Tutorial: BlueprintNativeEvents

A short tutorial describing how to effectively use BlueprintNativeEvent UFUNCTION specifier in C++ and Blueprint

Updated 9 months ago Edit Page Revisions


BlueprintNativeEvent is a UFUNCTION specifier which can be added to functions in C++. BlueprintNativeEvents allow programmers to define functions in C++ and override them in Blueprints.

BlueprintNativeEvents are distinct from BlueprintImplementableEvents because a BlueprintNativeEvent can have a C++ implementation!

Here's an example usage from Unreal Engine's GameMode class:

UFUNCTION(BlueprintNativeEvent, BlueprintCallable, Category="Game")  
APawn* SpawnDefaultPawnFor(AController* NewPlayer, class AActor* StartSpot);

UFUNCTION(BlueprintNativeEvent, BlueprintCallable, Category="Game")
class AActor* FindPlayerStart( AController* Player, const FString& IncomingName = TEXT("") );

BlueprintNativeEvents shine in situations like this where a C++ implementation is needed, but a Blueprint may want to override the functionality and replace it with their own.

BlueprintNativeEvent in C++

///Header (.h) function definition: 
//Override in BP to extend the base C++ functionality!
UFUNCTION(BlueprintNativeEvent, BlueprintCallable, Category="JoyBall")
float GetArmorRating() const;


///Source (.cpp) function Implementation:
float AJoyBall::GetArmorRating_Implementation() const
    //remember to call super / parent function in BP!
    V_LOG("C++ Happens First");
    return 100;

Please note that you do not have to declare the function signature GetArmorRating_Implementation() in the .h file!

Naming BlueprintNativeEvents in CPP
Standard C++ conventions require that every function declared in a Class.h file has a corresponding function definition in a Class.cpp file.

However, because of Unreal Engine's reflection system, any BlueprintNativeEvent will automatically have its corresponding definition created. For the example above, the function float AJoyBall::GetArmorRating() const is automatically generated.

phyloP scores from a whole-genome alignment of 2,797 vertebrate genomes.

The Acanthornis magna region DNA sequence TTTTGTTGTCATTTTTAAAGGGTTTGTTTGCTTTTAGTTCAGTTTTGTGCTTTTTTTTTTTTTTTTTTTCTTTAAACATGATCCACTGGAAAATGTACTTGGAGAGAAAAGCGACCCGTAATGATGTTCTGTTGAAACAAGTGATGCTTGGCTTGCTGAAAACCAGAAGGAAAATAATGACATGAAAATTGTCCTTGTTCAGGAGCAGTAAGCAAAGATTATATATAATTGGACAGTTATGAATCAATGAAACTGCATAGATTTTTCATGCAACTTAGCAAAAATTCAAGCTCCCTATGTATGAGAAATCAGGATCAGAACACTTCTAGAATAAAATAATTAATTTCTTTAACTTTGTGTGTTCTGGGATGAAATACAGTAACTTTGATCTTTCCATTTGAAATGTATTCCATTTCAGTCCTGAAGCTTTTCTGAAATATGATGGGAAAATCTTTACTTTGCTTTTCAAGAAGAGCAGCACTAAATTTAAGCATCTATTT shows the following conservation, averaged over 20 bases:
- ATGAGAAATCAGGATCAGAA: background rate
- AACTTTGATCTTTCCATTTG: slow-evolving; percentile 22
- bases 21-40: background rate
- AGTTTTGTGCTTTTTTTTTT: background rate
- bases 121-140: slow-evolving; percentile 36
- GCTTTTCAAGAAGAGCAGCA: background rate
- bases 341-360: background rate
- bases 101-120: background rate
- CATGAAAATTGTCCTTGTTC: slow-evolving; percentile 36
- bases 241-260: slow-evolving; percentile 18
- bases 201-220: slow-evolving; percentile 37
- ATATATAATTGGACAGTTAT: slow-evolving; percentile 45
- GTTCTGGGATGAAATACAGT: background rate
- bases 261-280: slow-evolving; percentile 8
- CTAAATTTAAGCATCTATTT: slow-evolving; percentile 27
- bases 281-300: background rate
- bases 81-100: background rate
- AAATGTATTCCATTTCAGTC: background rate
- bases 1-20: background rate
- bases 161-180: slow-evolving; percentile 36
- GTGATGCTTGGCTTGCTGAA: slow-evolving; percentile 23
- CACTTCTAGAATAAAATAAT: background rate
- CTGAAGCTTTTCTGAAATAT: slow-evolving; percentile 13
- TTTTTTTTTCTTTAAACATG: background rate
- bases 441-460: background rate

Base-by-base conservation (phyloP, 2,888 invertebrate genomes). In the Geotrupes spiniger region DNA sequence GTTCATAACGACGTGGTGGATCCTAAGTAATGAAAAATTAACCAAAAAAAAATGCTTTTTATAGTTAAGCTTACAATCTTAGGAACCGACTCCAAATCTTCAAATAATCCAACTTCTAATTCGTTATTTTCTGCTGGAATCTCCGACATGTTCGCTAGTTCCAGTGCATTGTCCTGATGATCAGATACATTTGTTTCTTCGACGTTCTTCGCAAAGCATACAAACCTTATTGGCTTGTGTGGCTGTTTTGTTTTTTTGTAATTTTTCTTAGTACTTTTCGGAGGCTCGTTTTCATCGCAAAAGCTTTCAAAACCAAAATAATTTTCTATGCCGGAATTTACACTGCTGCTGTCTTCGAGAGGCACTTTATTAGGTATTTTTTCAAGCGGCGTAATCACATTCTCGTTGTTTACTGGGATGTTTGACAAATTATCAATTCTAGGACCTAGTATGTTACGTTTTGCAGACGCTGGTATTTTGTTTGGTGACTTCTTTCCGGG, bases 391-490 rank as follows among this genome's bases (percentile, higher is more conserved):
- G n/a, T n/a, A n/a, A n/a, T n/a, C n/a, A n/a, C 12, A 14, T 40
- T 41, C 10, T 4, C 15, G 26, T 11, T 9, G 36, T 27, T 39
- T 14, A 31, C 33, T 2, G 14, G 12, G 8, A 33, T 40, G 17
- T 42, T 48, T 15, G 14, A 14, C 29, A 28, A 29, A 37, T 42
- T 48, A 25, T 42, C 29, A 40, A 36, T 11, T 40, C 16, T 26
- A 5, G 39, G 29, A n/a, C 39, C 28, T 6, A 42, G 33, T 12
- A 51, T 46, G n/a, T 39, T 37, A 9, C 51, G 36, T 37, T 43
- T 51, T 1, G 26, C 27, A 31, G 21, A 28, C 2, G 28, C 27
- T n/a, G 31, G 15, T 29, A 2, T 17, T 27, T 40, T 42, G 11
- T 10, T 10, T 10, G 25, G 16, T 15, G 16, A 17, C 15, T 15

In order to define your own C++ definition of a BlueprintNativeEvent function, you will have to create a definition by appending _Implementation to the function name. The function definition otherwise remains the same. This can be seen in the example above, with the definition of float AJoyBall::GetArmorRating_Implementation() const

BlueprintNativeEvent in Blueprint

If you have a class with a BlueprintNativeEvent and you create a Blueprint of that class (such as GameMode) then you will see all functions declared as BlueprintNativeEvent will appear in the Function -> Override drop-down of that Blueprint.


Click on Override to see a list of all overrideable BP Native events. You can select one of these functions and it will add a node to the EventGraph of your Blueprint!


Using BlueprintNativeEvents in Blueprint

There are two primary ways to use BlueprintNativeEvents in your Blueprints.

  1. To Extend native C++ Behavior
  2. To Override native C++ Behavior

Extending Behavior with BlueprintNative Events

If your goal is to extend rather than replace native C++ behavior for your function, then you will need to ensure that the EventGraph of your Blueprint adds a call to the parent function.

In the screenshot above, the function GetArmorRating is overridden in Blueprint. However, the Blueprint calls Parent: Get Armor Rating which ensures that the native C++ functionality is executed.

Adding Call To Parent Function

In order to add a call to the Parent of a function, right click on the function node and choose "Add Call To Parent Function."

Override Behavior with BlueprintNative Events

If you want to completely override the C++ defined behavior of a BlueprintNativeEvent function, then you can Override the function and purposefully not call the Parent function.

If you do this, the only logic that is performed when the function executes for your Blueprint class will be the nodes implemented in your EventGraph.

Common Errors

Overloaded Function not found...

If you are getting a strange compile error involving overloaded functions and you know the signatures match between .h and your _Implementation, then it means UnrealEngine generated a function parameter list for the _Implementation that does not match what you supplied in the .h

For example:

void SetMenu(FString Title)

will be generated as

void SetMenu(const FString& Title)

and thus you will get a compile error until you change your .h to be:

void SetMenu(const FString& Title)


Using BP Native Events you can offer your teammates powerful C++ tools that can be directly extended in blueprints!